Case Study: Victoria Chemicals Is Considering a Plan

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Victoria Chemicals is considering a plan to modernize its Merseyside plant, which was built in 1967 and is more labour-intensive and therefore costlier to run than the plants of competitors. The upgrade is currently going through the capital budgeting process, and is running into a number of pitfalls. Frank Greystock is the financial manager in charge of the analysis, and must make recommendations to his superior, Lucy Morris.

All capital projects at Victoria must fall into one of four categories, of which this project would be classed as an "engineering efficiency" project. There are four different metrics against which this project is to be evaluated, being the impact on earnings per share, payback, discounted cash flow and IRR. The process also involves consultations with other divisions.

There is benefit to performing a complex and sophisticated analysis for capital budgeting decisions. These are serious decisions that require serious consideration, after all. However, there are a few issues in Victoria's process that could be construed as overcomplicating the matter. The first such issue is the use of four different metrics. Ultimately, what adds value to the firm is the discounted cash flow. It is good to know these numbers, but ultimately the firm must base its financial analysis on the critical concept of how much value does this project add to the firm. The discounted cash flow number best reflects that. The IRR does not distinguish between projects of different sizes, and payback period makes no sense because it does not incorporate cash flows from beyond the payback point. EPS is essentially a re-stating of the discounted cash flow. However, it is important to look beyond the financials and see where the project fits into the firm's strategy. In this case, modernization is important to maintain competitiveness, and the opportunity cost of not modernizing is something that should be taken into account. The loss of customers during the plant shutdown, however, should not be dismissed with the wave of a hand as Greystock would do it.

The Issues

The first set of issues comes from the Transport Division. The division has concerns that it will need to buy new rolling stock to help accommodate the increased production, and wants to include the cost of the new rolling stock in the budget for the plant upgrade. That idea should be categorically rejected. The new rolling stock is a capital decision in its own right, and should be subject to its own analysis. This is especially true given that the Transport Division is its own cost centre. The Transport Division's concerns should be rejected outright.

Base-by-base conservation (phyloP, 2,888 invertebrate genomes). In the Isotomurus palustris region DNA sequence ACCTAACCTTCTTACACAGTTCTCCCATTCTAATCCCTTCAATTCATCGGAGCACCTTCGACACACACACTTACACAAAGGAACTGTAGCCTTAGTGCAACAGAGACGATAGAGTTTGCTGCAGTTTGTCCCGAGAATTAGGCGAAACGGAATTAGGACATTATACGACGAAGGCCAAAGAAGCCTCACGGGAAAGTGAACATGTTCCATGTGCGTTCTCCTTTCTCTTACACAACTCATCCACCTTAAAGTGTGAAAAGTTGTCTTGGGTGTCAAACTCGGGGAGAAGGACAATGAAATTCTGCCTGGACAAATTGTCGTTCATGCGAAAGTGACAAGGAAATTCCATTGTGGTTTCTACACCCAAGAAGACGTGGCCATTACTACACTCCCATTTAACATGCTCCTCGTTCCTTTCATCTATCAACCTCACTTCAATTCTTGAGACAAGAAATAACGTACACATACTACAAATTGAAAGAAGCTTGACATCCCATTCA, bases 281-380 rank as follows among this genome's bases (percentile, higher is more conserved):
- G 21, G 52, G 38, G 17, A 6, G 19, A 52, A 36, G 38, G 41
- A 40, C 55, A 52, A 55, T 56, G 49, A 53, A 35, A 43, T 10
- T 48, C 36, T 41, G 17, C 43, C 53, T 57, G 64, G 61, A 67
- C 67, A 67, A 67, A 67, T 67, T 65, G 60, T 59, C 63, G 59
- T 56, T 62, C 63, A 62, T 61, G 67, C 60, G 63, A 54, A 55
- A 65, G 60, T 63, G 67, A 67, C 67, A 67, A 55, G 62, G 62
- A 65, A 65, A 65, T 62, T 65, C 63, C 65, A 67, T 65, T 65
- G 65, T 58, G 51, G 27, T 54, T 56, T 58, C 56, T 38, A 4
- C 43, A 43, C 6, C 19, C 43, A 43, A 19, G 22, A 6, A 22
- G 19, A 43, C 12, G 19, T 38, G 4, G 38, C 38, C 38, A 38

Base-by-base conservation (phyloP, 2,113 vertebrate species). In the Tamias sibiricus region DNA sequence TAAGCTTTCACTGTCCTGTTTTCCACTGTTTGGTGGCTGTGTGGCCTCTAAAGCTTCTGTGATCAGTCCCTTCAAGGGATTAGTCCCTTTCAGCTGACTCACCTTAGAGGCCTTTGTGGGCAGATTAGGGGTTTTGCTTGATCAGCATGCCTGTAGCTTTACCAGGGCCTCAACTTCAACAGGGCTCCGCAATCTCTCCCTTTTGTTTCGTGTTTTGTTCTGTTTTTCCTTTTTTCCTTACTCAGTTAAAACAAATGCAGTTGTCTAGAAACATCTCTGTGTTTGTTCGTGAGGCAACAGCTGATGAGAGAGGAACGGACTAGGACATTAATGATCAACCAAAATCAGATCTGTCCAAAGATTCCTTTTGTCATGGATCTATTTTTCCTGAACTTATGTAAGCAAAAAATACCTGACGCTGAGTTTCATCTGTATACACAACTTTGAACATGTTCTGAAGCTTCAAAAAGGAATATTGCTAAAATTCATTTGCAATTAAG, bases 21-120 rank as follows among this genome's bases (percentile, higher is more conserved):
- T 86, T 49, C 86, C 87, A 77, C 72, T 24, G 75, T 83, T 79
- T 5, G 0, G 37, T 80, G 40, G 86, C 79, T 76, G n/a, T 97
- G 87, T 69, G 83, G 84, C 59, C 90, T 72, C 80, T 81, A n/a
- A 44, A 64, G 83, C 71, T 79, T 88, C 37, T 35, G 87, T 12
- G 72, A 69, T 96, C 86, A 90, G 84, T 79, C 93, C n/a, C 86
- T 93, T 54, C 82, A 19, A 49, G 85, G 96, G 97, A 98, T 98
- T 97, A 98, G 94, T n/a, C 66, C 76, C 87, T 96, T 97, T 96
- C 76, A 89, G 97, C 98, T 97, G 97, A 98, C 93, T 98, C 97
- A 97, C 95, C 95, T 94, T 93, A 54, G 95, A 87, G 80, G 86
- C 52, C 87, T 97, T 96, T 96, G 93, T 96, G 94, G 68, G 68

The second issue comes from the ICG Sales and Marketing Department. This department's concern is that the industry is facing an impending downturn and overcapacity. There is the idea that there should be some sort of charge for production shifted from Rotterdam is absurd, in that Greystock is right. Not only is cannibalization not a cash flow, but the idea that selling more is a problem is laughable. The company should of course take its total business into consideration, but it should also strive to produce in the most efficient way. If Merseyside is more efficient than Rotterdam, the company should sell from Merseyside, and figure out ways to sell the production left over at Rotterdam. The argument put forth by sales sounds like that division would prefer not to work too hard, rather than seeing an opportunity in increased capacity. Indeed, the sales division should be focused on issues like estimating the loss of business from the shutdown, and the rebound in business that will happen when the new, more efficient plant comes in line and the company can improve its pricing. It is disheartening that the Sales Department is not willing to make a more positive contribution to the decision-making process, when its demand modeling is actually very important to the revenue side of the capital budgeting process.

One of the problems here is organizational. The Sales Department is looking at sales from a system-wide perspective, but the individual plants are both cost centres, and therefore not considering a systems-wide perspective. Thus, the root problem is a little bit deeper than simply the immediate capital budgeting issue. However, using this capital budgeting decision as a mechanism for sorting out issues with the organizational design is not the right approach.